Realization 

December 25, 2013 was the last time I saw them. 

It was via Skype, for which I am eternally grateful. I remember being so excited to talk to them and see their faces. Keegs hair was out of control long and curly. Liam looked not so little anymore. 

They wanted to talk to me the most. They wanted to hear all about the mission. I told them all that I could. I showed them their sign names. 

I talked to Mom and Dad next. I told them about my mission. I updated them on things that they asked about.

But, I didn’t tell them too much. 
Because I knew I’d see them just a few short months later. 

“Man, I can’t wait to serve a mission.” Words spoken by Keegan Parrish. 

I realized something today. 
Unless you have served a mission, it is more difficult to listen to the missionary stories. Maybe not hard, but I’ve come to realize that the people who have served missions are the ones that really connect to your stories. They know what you’ve gone through. They understand your “missionary vocabulary.” They get it when you talk about the struggles. They really understand your joy when even just one person comes to church. 
I don’t know, they just understand.

And that was something that I was super excited to talk about with them.
Especially Dad. Because he would have understood.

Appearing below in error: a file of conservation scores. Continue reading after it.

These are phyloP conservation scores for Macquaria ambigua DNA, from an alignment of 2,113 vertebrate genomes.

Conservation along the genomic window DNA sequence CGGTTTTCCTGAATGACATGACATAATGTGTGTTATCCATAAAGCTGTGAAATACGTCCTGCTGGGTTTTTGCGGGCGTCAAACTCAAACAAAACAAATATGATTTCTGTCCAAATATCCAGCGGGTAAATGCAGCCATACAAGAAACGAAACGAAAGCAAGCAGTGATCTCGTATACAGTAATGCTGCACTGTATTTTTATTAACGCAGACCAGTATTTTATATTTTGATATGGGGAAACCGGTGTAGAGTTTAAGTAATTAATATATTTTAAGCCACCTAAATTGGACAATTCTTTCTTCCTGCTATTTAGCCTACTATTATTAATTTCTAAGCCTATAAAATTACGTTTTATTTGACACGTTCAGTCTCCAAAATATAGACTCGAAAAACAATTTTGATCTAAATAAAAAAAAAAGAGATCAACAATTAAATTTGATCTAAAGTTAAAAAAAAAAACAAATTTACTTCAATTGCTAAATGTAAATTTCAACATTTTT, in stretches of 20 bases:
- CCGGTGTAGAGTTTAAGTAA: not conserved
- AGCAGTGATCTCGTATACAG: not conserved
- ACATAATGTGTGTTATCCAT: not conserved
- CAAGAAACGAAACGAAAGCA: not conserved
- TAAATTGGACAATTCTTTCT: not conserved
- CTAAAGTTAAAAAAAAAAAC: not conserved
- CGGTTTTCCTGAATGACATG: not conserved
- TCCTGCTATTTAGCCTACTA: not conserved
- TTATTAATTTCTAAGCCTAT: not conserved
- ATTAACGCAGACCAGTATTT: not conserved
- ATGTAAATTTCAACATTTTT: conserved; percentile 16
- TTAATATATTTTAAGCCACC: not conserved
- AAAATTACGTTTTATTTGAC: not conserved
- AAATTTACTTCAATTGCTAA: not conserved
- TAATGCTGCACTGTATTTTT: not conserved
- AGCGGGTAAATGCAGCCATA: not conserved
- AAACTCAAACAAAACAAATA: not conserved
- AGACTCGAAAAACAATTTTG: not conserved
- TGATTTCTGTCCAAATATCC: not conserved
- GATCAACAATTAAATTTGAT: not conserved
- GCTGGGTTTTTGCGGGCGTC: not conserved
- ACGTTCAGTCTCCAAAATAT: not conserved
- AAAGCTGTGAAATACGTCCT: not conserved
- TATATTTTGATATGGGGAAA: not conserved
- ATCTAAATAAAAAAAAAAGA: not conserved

Keegan and Liam were planning on being able to understand when they turned 18.
Dad and Mom were planning on being able to understand when the time was right. 

It hit me today, how badly I had wanted to share those experiences with them. How badly I wanted to reminisce and remember and reflect with them. How much I wanted to tell the boys, and get them excited about their own missions. It was going to be so cool! We would have all served. 

I wish I could have known that that was going to be the last time I would see them. I wish I could have known that it was my last chance to verbally tell them. 

Patience is such a virtue. The unknown may frighten us. The possibilities keep us on our toes. And the yearning within us causes us to wonder. And sometimes hurt. 
Patience is definitely a virtue I have yet to achieve. 

I like this description of patience:

Patience is the capacity to endure delay, trouble, opposition, or suffering withoutbecoming angry, frustrated, or anxious. It is the ability to do God’s will and accept his timing, When you are patient, you hold up under pressure and are able to face adversity calmly and hopefully. Patience is related to hope and faith- you must wait for the Lord’s promised blessings to be fulfilled. (Preach my Gospel, page 120)

So, I’ll wait. 
And one day, I’ll be able to tell them everything. And one day, they will be able to tell me about their missions.
Because that is what they are doing. They are doing missionary work. 
That’s what it’s all about. 
It’s all about the work, and learning, and growing, and developing. It’s a constant, strait path. 

No, not straight.
Strait.
Meaning it’s a one way road, and so narrow, and requires our absolute best. Not perfection. That’s impossible. But our best.
And our best is always possible. 

I can’t wait to have that time again.

I can’t wait when we are all sitting together, and we can share everything that we learned from our missions.

“And now my beloved brethren, I would exhort you to have patience, and that ye bear with all manner of afflictions… But that ye have patience, and bear with those afflictions, with a firm hope that ye shall one day rest from all your afflictions.” Alma 34:40-41 

The longer the wait, the sweeter the reunion. 

 

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